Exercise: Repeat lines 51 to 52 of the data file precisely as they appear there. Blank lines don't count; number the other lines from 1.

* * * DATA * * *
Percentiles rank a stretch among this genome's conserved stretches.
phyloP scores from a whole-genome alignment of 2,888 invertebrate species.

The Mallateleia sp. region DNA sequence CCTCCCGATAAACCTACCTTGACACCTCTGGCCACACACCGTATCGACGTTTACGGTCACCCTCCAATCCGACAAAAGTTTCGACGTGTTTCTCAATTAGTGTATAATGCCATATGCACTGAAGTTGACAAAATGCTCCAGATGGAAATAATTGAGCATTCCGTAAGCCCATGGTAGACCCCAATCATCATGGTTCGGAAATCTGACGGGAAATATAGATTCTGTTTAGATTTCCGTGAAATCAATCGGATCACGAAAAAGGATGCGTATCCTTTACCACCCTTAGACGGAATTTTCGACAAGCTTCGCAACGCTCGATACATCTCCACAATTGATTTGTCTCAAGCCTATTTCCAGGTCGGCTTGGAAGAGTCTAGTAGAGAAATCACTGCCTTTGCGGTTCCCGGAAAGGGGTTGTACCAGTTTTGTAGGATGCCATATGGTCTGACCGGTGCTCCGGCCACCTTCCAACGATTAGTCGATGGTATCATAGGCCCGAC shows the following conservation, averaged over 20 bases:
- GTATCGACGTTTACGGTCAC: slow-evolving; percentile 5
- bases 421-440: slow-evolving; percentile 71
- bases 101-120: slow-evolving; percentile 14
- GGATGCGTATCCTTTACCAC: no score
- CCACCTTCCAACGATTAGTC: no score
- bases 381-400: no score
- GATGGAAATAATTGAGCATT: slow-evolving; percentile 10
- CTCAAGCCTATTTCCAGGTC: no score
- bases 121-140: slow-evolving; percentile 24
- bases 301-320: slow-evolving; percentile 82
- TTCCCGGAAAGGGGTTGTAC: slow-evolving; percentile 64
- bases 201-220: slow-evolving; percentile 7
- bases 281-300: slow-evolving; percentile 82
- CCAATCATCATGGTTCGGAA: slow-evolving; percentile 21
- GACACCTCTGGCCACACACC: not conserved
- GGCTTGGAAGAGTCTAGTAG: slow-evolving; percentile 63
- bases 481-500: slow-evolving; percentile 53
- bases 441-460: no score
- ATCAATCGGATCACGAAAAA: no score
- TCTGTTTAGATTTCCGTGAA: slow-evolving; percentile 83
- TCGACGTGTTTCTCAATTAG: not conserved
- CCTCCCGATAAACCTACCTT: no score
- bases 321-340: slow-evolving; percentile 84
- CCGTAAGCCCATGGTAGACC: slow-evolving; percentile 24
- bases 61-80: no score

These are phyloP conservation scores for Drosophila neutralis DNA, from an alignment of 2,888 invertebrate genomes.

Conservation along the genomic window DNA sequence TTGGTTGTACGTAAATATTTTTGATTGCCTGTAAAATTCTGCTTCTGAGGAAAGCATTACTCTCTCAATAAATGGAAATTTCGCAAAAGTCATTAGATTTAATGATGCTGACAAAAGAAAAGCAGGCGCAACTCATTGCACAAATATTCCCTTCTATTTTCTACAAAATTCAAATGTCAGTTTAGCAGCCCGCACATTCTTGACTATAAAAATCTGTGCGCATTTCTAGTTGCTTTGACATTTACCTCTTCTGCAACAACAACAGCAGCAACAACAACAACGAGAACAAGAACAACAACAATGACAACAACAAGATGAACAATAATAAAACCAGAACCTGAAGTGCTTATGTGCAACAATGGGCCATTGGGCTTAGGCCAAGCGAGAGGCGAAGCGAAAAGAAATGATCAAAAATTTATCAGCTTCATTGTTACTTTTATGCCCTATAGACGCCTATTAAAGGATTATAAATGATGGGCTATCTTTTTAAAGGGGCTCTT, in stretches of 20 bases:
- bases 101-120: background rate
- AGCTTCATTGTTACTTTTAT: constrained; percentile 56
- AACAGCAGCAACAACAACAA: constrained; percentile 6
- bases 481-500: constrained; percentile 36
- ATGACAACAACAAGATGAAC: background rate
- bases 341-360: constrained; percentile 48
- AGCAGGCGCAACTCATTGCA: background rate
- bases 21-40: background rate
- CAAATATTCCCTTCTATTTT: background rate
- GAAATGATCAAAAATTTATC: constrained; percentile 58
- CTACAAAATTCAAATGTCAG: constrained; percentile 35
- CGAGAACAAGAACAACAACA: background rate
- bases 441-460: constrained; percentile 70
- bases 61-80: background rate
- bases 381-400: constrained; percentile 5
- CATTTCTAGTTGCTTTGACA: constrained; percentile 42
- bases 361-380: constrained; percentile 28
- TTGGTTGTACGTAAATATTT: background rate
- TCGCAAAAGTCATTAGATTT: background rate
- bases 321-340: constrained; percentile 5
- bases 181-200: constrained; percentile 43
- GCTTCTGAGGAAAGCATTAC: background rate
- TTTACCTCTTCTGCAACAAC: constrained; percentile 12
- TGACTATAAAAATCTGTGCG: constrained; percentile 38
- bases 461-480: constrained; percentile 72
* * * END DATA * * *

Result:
- bases 181-200: constrained; percentile 43
- GCTTCTGAGGAAAGCATTAC: background rate